ASPIRING FILMMAKERS: “The Last Playboys,” directed by Luke Momo (son of local restauranteur Raoul Momo), is among the entries in the 2017 Princeton Student Film Festival, on screen at the Princeton Public Library July 19 and 20.

Everett Shen isn’t sure he wants to make filmmaking a career. But the rising Princeton High School senior, who will do an independent study in film next fall, has plenty to think about as he considers his future.

Mr. Shen is among 22 filmmakers showing their work at the upcoming Princeton Student Film Festival, screening at Princeton Public Library July 19 and 20. He also served on the selection committee, helping to decide which of the nearly 60 short films, culled by librarian Susan Conlon from nearly 150 submitted by young people across the globe, would be included in the annual gathering. more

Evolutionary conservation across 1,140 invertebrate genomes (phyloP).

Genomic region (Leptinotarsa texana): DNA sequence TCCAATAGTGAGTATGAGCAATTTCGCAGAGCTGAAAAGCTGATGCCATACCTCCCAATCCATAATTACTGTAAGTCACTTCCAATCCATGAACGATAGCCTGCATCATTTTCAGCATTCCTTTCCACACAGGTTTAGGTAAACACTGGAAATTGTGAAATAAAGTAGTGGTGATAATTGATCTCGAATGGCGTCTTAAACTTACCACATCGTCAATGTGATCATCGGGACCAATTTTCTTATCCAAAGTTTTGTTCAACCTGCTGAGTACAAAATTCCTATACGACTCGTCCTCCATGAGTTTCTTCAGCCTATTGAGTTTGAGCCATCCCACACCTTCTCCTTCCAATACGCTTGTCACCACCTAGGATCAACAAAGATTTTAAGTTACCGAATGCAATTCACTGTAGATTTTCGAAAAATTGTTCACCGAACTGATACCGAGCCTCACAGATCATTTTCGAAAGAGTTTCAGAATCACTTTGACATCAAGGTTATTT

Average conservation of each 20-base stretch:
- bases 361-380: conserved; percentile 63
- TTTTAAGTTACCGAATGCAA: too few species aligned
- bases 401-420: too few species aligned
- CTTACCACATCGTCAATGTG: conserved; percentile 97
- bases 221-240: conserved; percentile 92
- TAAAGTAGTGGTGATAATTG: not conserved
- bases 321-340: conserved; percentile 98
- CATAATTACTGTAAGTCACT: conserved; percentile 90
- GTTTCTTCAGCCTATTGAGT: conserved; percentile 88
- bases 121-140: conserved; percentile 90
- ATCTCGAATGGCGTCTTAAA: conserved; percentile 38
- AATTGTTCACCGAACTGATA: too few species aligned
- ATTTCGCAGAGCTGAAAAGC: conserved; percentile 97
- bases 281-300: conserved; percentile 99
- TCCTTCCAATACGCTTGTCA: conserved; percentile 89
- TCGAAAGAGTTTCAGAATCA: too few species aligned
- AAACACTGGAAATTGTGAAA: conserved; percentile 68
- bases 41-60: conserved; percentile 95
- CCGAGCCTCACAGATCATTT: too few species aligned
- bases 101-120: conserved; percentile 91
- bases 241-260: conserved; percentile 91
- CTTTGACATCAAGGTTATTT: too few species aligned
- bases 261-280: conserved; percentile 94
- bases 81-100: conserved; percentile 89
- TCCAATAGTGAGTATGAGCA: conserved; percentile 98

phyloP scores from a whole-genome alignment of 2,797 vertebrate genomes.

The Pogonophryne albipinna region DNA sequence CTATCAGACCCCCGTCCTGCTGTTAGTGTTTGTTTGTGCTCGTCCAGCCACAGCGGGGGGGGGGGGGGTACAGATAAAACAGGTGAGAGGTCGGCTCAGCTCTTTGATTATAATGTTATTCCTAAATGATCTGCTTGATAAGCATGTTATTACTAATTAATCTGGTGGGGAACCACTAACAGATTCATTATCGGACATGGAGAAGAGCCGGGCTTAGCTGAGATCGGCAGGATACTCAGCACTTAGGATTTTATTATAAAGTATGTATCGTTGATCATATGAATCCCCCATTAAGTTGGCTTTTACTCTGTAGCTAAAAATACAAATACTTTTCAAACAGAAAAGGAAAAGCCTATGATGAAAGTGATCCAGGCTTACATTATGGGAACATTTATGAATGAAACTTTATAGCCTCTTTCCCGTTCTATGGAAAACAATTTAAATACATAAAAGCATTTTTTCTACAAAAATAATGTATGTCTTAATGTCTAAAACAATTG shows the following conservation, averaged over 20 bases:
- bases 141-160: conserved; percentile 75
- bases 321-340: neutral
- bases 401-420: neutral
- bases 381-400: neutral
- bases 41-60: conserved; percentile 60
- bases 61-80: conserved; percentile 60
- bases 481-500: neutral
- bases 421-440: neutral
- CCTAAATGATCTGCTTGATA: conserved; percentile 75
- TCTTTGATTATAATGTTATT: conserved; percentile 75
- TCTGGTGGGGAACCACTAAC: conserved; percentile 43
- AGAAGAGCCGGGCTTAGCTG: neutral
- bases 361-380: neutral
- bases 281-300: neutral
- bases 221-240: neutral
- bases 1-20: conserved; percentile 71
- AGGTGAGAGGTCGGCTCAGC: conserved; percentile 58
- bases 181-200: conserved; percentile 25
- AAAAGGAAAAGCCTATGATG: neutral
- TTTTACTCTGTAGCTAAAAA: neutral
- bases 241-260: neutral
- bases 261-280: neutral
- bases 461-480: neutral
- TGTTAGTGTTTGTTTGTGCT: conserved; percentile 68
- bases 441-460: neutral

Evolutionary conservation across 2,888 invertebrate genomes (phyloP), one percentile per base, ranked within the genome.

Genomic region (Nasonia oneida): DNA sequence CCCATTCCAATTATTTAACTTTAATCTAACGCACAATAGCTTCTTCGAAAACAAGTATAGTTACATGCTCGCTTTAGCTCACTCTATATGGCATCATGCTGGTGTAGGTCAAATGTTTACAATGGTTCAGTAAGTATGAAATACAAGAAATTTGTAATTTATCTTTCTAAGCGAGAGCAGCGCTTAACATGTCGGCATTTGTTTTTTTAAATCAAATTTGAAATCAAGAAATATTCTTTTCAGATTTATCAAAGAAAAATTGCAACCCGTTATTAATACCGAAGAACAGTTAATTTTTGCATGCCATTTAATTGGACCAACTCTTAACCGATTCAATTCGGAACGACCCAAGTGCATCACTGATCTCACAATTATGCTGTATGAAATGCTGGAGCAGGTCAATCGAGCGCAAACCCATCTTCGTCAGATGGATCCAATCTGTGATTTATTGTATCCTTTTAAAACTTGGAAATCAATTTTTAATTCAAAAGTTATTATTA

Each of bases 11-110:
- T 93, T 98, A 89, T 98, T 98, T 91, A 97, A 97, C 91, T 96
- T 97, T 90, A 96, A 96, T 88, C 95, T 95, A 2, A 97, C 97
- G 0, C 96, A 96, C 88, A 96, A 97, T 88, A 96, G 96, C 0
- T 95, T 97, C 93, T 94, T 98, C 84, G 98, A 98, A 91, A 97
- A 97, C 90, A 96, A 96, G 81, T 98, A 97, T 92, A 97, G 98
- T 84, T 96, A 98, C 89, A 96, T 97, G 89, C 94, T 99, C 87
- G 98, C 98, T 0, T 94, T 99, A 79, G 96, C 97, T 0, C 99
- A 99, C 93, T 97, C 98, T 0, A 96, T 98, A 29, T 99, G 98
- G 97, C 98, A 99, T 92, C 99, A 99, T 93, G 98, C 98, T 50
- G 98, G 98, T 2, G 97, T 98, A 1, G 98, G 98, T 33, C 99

OPERA TRAINING PROGRAM: Opera coach and conductor Kathleen Kelly will lead a master class with aspiring opera singers participating in Westminster Choir College’s CoOPERAtive program on Monday, July 17 at 7:30 p.m. in the Robert L. Annis Playhouse on the campus of Westminster Choir College of Rider University in Princeton. The event is open to the public and admission is free.

The Westminster CoOPERAtive Program, Westminster Choir College’s three-week intensive opera training program, is in full swing at Westminster Choir College of Rider University in Princeton. The public is invited to attend an array of free recitals, concerts, and master classes featuring talented singers and accompanists from around the world who are taking the next step in their operatic careers. more